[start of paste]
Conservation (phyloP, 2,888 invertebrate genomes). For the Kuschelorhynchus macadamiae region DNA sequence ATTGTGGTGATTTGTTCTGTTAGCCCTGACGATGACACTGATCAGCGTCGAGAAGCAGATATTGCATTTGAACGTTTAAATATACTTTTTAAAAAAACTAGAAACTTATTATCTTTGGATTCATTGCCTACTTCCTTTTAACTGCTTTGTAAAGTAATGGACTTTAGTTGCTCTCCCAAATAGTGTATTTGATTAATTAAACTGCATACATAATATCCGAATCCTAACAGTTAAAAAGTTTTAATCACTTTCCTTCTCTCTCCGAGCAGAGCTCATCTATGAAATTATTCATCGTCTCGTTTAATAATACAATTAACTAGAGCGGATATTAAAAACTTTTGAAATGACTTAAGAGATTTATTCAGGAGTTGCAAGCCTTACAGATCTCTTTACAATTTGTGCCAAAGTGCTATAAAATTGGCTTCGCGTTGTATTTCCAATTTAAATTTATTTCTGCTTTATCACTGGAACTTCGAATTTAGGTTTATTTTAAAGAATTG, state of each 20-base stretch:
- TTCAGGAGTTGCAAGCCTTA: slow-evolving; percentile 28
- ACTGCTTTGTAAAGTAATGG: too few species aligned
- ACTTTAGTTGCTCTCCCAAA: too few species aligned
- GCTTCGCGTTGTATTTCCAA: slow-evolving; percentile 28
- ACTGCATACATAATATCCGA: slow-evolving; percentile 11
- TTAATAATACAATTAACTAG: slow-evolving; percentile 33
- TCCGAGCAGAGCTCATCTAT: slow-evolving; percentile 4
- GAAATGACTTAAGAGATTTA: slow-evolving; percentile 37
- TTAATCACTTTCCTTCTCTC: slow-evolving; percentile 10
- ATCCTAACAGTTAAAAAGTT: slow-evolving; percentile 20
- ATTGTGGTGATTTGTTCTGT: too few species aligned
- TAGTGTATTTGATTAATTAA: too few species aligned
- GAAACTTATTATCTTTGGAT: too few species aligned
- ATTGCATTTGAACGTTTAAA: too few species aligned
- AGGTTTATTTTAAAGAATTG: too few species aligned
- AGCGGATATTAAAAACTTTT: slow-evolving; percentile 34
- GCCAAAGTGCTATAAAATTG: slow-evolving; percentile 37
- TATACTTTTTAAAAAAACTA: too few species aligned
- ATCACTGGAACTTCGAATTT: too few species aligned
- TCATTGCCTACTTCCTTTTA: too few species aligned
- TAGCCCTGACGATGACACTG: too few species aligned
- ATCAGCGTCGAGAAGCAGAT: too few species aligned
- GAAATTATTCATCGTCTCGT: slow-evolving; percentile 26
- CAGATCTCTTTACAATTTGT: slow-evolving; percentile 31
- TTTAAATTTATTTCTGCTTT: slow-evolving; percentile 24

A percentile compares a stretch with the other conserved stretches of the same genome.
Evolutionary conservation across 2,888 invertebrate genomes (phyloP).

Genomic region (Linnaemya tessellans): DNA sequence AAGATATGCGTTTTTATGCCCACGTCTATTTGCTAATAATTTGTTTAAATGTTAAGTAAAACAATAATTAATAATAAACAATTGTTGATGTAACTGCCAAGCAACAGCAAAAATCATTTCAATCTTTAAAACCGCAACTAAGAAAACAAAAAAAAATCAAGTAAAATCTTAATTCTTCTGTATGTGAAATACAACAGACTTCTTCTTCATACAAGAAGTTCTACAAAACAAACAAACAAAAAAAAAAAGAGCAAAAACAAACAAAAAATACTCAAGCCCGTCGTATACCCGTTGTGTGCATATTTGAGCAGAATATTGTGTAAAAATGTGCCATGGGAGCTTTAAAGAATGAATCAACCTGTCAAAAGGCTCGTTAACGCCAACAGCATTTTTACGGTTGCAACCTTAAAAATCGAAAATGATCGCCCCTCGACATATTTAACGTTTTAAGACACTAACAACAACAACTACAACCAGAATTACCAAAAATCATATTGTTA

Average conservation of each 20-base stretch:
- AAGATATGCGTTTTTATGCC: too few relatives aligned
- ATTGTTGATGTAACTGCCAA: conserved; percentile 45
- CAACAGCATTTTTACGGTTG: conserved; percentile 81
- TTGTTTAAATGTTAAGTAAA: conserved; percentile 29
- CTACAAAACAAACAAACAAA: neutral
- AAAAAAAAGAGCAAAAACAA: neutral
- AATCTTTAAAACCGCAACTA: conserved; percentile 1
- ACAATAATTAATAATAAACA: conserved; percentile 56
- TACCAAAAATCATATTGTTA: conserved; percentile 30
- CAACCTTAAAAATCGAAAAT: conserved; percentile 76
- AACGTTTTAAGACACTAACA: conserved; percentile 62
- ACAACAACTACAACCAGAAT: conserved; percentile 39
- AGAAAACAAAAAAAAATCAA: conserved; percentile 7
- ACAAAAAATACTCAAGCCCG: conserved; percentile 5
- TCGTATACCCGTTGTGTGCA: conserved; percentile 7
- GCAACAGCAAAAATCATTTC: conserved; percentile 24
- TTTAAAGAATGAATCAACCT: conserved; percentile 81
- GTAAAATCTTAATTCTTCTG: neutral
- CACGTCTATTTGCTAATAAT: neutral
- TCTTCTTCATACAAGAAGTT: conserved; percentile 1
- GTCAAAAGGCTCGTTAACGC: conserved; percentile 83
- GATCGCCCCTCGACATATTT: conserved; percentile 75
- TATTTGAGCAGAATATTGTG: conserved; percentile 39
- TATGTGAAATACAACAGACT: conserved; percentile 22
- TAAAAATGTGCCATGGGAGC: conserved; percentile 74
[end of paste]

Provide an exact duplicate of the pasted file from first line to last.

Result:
Conservation (phyloP, 2,888 invertebrate genomes). For the Kuschelorhynchus macadamiae region DNA sequence ATTGTGGTGATTTGTTCTGTTAGCCCTGACGATGACACTGATCAGCGTCGAGAAGCAGATATTGCATTTGAACGTTTAAATATACTTTTTAAAAAAACTAGAAACTTATTATCTTTGGATTCATTGCCTACTTCCTTTTAACTGCTTTGTAAAGTAATGGACTTTAGTTGCTCTCCCAAATAGTGTATTTGATTAATTAAACTGCATACATAATATCCGAATCCTAACAGTTAAAAAGTTTTAATCACTTTCCTTCTCTCTCCGAGCAGAGCTCATCTATGAAATTATTCATCGTCTCGTTTAATAATACAATTAACTAGAGCGGATATTAAAAACTTTTGAAATGACTTAAGAGATTTATTCAGGAGTTGCAAGCCTTACAGATCTCTTTACAATTTGTGCCAAAGTGCTATAAAATTGGCTTCGCGTTGTATTTCCAATTTAAATTTATTTCTGCTTTATCACTGGAACTTCGAATTTAGGTTTATTTTAAAGAATTG, state of each 20-base stretch:
- TTCAGGAGTTGCAAGCCTTA: slow-evolving; percentile 28
- ACTGCTTTGTAAAGTAATGG: too few species aligned
- ACTTTAGTTGCTCTCCCAAA: too few species aligned
- GCTTCGCGTTGTATTTCCAA: slow-evolving; percentile 28
- ACTGCATACATAATATCCGA: slow-evolving; percentile 11
- TTAATAATACAATTAACTAG: slow-evolving; percentile 33
- TCCGAGCAGAGCTCATCTAT: slow-evolving; percentile 4
- GAAATGACTTAAGAGATTTA: slow-evolving; percentile 37
- TTAATCACTTTCCTTCTCTC: slow-evolving; percentile 10
- ATCCTAACAGTTAAAAAGTT: slow-evolving; percentile 20
- ATTGTGGTGATTTGTTCTGT: too few species aligned
- TAGTGTATTTGATTAATTAA: too few species aligned
- GAAACTTATTATCTTTGGAT: too few species aligned
- ATTGCATTTGAACGTTTAAA: too few species aligned
- AGGTTTATTTTAAAGAATTG: too few species aligned
- AGCGGATATTAAAAACTTTT: slow-evolving; percentile 34
- GCCAAAGTGCTATAAAATTG: slow-evolving; percentile 37
- TATACTTTTTAAAAAAACTA: too few species aligned
- ATCACTGGAACTTCGAATTT: too few species aligned
- TCATTGCCTACTTCCTTTTA: too few species aligned
- TAGCCCTGACGATGACACTG: too few species aligned
- ATCAGCGTCGAGAAGCAGAT: too few species aligned
- GAAATTATTCATCGTCTCGT: slow-evolving; percentile 26
- CAGATCTCTTTACAATTTGT: slow-evolving; percentile 31
- TTTAAATTTATTTCTGCTTT: slow-evolving; percentile 24

A percentile compares a stretch with the other conserved stretches of the same genome.
Evolutionary conservation across 2,888 invertebrate genomes (phyloP).

Genomic region (Linnaemya tessellans): DNA sequence AAGATATGCGTTTTTATGCCCACGTCTATTTGCTAATAATTTGTTTAAATGTTAAGTAAAACAATAATTAATAATAAACAATTGTTGATGTAACTGCCAAGCAACAGCAAAAATCATTTCAATCTTTAAAACCGCAACTAAGAAAACAAAAAAAAATCAAGTAAAATCTTAATTCTTCTGTATGTGAAATACAACAGACTTCTTCTTCATACAAGAAGTTCTACAAAACAAACAAACAAAAAAAAAAAGAGCAAAAACAAACAAAAAATACTCAAGCCCGTCGTATACCCGTTGTGTGCATATTTGAGCAGAATATTGTGTAAAAATGTGCCATGGGAGCTTTAAAGAATGAATCAACCTGTCAAAAGGCTCGTTAACGCCAACAGCATTTTTACGGTTGCAACCTTAAAAATCGAAAATGATCGCCCCTCGACATATTTAACGTTTTAAGACACTAACAACAACAACTACAACCAGAATTACCAAAAATCATATTGTTA

Average conservation of each 20-base stretch:
- AAGATATGCGTTTTTATGCC: too few relatives aligned
- ATTGTTGATGTAACTGCCAA: conserved; percentile 45
- CAACAGCATTTTTACGGTTG: conserved; percentile 81
- TTGTTTAAATGTTAAGTAAA: conserved; percentile 29
- CTACAAAACAAACAAACAAA: neutral
- AAAAAAAAGAGCAAAAACAA: neutral
- AATCTTTAAAACCGCAACTA: conserved; percentile 1
- ACAATAATTAATAATAAACA: conserved; percentile 56
- TACCAAAAATCATATTGTTA: conserved; percentile 30
- CAACCTTAAAAATCGAAAAT: conserved; percentile 76
- AACGTTTTAAGACACTAACA: conserved; percentile 62
- ACAACAACTACAACCAGAAT: conserved; percentile 39
- AGAAAACAAAAAAAAATCAA: conserved; percentile 7
- ACAAAAAATACTCAAGCCCG: conserved; percentile 5
- TCGTATACCCGTTGTGTGCA: conserved; percentile 7
- GCAACAGCAAAAATCATTTC: conserved; percentile 24
- TTTAAAGAATGAATCAACCT: conserved; percentile 81
- GTAAAATCTTAATTCTTCTG: neutral
- CACGTCTATTTGCTAATAAT: neutral
- TCTTCTTCATACAAGAAGTT: conserved; percentile 1
- GTCAAAAGGCTCGTTAACGC: conserved; percentile 83
- GATCGCCCCTCGACATATTT: conserved; percentile 75
- TATTTGAGCAGAATATTGTG: conserved; percentile 39
- TATGTGAAATACAACAGACT: conserved; percentile 22
- TAAAAATGTGCCATGGGAGC: conserved; percentile 74